The New York Times has a snippet from Ben Schott, author of Schott’s Almanac and collector of miscellaneous pieces of information, in which he provides some benchmarks that allow us to compare the present with the past. It is titled “The Way We Were, 1968.”

In it he provides some results from opinion polls from 1968 (for example, 72% “agreed that Richard Nixon was a man of ‘high integrity'” and 53% of non-blacks “agreed that there should be laws against marriages between Negroes and whites”). Also included are results on questions regarding “social alienation,” “Whites views of Negroes,” Richard Nixon, Vietnam, and both “Beliefs” and the “Most Important Problems” (for which they provide contrasting 2008 results).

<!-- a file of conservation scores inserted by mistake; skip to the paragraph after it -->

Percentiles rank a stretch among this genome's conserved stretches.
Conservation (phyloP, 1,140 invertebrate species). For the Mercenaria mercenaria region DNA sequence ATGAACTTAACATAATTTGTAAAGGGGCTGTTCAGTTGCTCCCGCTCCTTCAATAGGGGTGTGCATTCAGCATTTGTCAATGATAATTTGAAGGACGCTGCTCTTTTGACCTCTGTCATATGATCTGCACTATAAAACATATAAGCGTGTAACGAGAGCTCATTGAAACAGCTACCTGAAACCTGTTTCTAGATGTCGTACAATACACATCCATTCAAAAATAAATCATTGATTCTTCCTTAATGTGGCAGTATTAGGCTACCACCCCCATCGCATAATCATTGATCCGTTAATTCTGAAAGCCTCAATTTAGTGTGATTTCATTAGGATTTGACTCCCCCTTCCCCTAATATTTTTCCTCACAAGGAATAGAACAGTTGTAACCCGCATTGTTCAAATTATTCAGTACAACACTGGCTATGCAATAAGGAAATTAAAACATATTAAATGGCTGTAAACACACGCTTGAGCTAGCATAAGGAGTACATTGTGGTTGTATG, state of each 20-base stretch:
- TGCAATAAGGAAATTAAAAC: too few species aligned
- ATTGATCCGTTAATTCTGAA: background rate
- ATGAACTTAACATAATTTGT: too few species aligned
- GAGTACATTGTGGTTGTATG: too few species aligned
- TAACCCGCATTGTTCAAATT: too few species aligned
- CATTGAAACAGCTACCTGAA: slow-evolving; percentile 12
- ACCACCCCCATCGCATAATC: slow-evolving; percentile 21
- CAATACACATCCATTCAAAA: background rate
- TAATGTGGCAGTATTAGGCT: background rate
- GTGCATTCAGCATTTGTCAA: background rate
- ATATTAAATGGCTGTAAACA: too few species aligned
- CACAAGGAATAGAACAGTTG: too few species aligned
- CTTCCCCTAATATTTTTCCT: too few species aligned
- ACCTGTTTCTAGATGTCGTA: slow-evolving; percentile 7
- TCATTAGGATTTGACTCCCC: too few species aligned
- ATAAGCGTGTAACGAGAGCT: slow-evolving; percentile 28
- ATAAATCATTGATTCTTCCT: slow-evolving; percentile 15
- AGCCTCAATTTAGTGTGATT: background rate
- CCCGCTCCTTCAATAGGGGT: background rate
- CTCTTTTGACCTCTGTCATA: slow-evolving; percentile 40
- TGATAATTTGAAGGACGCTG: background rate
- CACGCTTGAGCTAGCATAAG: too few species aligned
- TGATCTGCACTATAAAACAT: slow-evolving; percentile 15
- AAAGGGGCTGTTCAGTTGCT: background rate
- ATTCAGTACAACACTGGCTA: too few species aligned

It also includes results regarding parents 1968 attitudes about teenagers, including resulst on issues such as whether or not they would forbid their teenager from going steady (11%), allowing their boys to have long hair (50%), and smoking marijuana (85%).

Such results provide opportunities to consider the impacts that age cohorts have and might make for interesting discussion points about how times change and what the impacts of such changes might have for socialization.

Click image below to visit the New York Times full-size image:

The Way We Were, 1968

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